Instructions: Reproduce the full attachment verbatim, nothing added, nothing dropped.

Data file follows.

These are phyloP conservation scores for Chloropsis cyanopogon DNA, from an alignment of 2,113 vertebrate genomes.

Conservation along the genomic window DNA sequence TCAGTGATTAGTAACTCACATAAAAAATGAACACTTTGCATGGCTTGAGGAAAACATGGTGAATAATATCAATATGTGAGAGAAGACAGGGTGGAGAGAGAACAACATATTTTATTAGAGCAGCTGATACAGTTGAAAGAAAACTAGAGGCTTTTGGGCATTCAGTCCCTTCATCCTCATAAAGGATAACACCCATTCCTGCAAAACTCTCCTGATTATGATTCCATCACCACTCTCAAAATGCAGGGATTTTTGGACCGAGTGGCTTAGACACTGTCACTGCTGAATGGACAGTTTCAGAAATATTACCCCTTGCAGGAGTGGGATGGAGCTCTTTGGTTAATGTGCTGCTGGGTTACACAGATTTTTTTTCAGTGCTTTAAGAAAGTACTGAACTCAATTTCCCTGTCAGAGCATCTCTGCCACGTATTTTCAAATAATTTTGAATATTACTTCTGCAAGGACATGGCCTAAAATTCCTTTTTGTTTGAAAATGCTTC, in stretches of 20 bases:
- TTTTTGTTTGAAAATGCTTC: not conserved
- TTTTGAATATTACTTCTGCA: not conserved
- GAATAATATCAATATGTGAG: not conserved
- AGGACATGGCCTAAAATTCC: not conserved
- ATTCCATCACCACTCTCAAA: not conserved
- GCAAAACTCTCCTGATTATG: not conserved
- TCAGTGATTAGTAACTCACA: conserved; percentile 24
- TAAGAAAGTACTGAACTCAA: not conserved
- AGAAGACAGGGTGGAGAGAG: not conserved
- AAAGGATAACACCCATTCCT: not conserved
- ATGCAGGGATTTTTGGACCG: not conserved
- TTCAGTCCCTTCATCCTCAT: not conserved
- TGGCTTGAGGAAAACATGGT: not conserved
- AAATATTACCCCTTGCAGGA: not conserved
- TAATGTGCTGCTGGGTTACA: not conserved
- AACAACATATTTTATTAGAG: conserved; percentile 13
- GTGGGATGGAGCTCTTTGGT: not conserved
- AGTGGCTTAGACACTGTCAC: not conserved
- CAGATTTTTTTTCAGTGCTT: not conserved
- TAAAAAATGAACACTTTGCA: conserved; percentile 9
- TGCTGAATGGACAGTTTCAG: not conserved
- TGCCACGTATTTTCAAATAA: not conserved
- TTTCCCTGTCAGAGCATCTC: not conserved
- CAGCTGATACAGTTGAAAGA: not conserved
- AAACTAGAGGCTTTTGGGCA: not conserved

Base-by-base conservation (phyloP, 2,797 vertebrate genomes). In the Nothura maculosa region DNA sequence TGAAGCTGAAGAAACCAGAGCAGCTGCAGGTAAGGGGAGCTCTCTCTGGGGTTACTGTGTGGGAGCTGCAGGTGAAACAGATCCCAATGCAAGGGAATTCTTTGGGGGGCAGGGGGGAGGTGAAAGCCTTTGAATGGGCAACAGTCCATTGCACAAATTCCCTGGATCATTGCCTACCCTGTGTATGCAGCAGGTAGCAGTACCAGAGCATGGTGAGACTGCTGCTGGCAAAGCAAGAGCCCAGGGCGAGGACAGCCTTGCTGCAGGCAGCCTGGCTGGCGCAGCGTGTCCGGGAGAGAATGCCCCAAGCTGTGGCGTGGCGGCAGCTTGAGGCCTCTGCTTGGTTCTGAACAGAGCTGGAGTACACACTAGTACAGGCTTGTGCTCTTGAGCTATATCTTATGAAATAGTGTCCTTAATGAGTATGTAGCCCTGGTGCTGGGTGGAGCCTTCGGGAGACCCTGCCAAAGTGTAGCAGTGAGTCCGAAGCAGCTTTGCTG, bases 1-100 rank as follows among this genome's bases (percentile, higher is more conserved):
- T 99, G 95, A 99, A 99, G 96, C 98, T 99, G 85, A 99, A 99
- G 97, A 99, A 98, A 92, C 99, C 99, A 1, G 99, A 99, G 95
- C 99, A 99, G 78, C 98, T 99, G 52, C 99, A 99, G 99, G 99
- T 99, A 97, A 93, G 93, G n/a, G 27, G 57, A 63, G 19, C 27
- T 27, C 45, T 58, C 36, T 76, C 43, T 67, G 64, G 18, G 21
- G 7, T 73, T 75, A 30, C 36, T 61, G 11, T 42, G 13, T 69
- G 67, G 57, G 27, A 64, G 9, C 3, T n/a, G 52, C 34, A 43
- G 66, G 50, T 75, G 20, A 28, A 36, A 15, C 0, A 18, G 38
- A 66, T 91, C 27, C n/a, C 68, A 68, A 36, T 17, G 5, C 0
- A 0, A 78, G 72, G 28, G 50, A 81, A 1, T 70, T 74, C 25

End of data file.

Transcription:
These are phyloP conservation scores for Chloropsis cyanopogon DNA, from an alignment of 2,113 vertebrate genomes.

Conservation along the genomic window DNA sequence TCAGTGATTAGTAACTCACATAAAAAATGAACACTTTGCATGGCTTGAGGAAAACATGGTGAATAATATCAATATGTGAGAGAAGACAGGGTGGAGAGAGAACAACATATTTTATTAGAGCAGCTGATACAGTTGAAAGAAAACTAGAGGCTTTTGGGCATTCAGTCCCTTCATCCTCATAAAGGATAACACCCATTCCTGCAAAACTCTCCTGATTATGATTCCATCACCACTCTCAAAATGCAGGGATTTTTGGACCGAGTGGCTTAGACACTGTCACTGCTGAATGGACAGTTTCAGAAATATTACCCCTTGCAGGAGTGGGATGGAGCTCTTTGGTTAATGTGCTGCTGGGTTACACAGATTTTTTTTCAGTGCTTTAAGAAAGTACTGAACTCAATTTCCCTGTCAGAGCATCTCTGCCACGTATTTTCAAATAATTTTGAATATTACTTCTGCAAGGACATGGCCTAAAATTCCTTTTTGTTTGAAAATGCTTC, in stretches of 20 bases:
- TTTTTGTTTGAAAATGCTTC: not conserved
- TTTTGAATATTACTTCTGCA: not conserved
- GAATAATATCAATATGTGAG: not conserved
- AGGACATGGCCTAAAATTCC: not conserved
- ATTCCATCACCACTCTCAAA: not conserved
- GCAAAACTCTCCTGATTATG: not conserved
- TCAGTGATTAGTAACTCACA: conserved; percentile 24
- TAAGAAAGTACTGAACTCAA: not conserved
- AGAAGACAGGGTGGAGAGAG: not conserved
- AAAGGATAACACCCATTCCT: not conserved
- ATGCAGGGATTTTTGGACCG: not conserved
- TTCAGTCCCTTCATCCTCAT: not conserved
- TGGCTTGAGGAAAACATGGT: not conserved
- AAATATTACCCCTTGCAGGA: not conserved
- TAATGTGCTGCTGGGTTACA: not conserved
- AACAACATATTTTATTAGAG: conserved; percentile 13
- GTGGGATGGAGCTCTTTGGT: not conserved
- AGTGGCTTAGACACTGTCAC: not conserved
- CAGATTTTTTTTCAGTGCTT: not conserved
- TAAAAAATGAACACTTTGCA: conserved; percentile 9
- TGCTGAATGGACAGTTTCAG: not conserved
- TGCCACGTATTTTCAAATAA: not conserved
- TTTCCCTGTCAGAGCATCTC: not conserved
- CAGCTGATACAGTTGAAAGA: not conserved
- AAACTAGAGGCTTTTGGGCA: not conserved

Base-by-base conservation (phyloP, 2,797 vertebrate genomes). In the Nothura maculosa region DNA sequence TGAAGCTGAAGAAACCAGAGCAGCTGCAGGTAAGGGGAGCTCTCTCTGGGGTTACTGTGTGGGAGCTGCAGGTGAAACAGATCCCAATGCAAGGGAATTCTTTGGGGGGCAGGGGGGAGGTGAAAGCCTTTGAATGGGCAACAGTCCATTGCACAAATTCCCTGGATCATTGCCTACCCTGTGTATGCAGCAGGTAGCAGTACCAGAGCATGGTGAGACTGCTGCTGGCAAAGCAAGAGCCCAGGGCGAGGACAGCCTTGCTGCAGGCAGCCTGGCTGGCGCAGCGTGTCCGGGAGAGAATGCCCCAAGCTGTGGCGTGGCGGCAGCTTGAGGCCTCTGCTTGGTTCTGAACAGAGCTGGAGTACACACTAGTACAGGCTTGTGCTCTTGAGCTATATCTTATGAAATAGTGTCCTTAATGAGTATGTAGCCCTGGTGCTGGGTGGAGCCTTCGGGAGACCCTGCCAAAGTGTAGCAGTGAGTCCGAAGCAGCTTTGCTG, bases 1-100 rank as follows among this genome's bases (percentile, higher is more conserved):
- T 99, G 95, A 99, A 99, G 96, C 98, T 99, G 85, A 99, A 99
- G 97, A 99, A 98, A 92, C 99, C 99, A 1, G 99, A 99, G 95
- C 99, A 99, G 78, C 98, T 99, G 52, C 99, A 99, G 99, G 99
- T 99, A 97, A 93, G 93, G n/a, G 27, G 57, A 63, G 19, C 27
- T 27, C 45, T 58, C 36, T 76, C 43, T 67, G 64, G 18, G 21
- G 7, T 73, T 75, A 30, C 36, T 61, G 11, T 42, G 13, T 69
- G 67, G 57, G 27, A 64, G 9, C 3, T n/a, G 52, C 34, A 43
- G 66, G 50, T 75, G 20, A 28, A 36, A 15, C 0, A 18, G 38
- A 66, T 91, C 27, C n/a, C 68, A 68, A 36, T 17, G 5, C 0
- A 0, A 78, G 72, G 28, G 50, A 81, A 1, T 70, T 74, C 25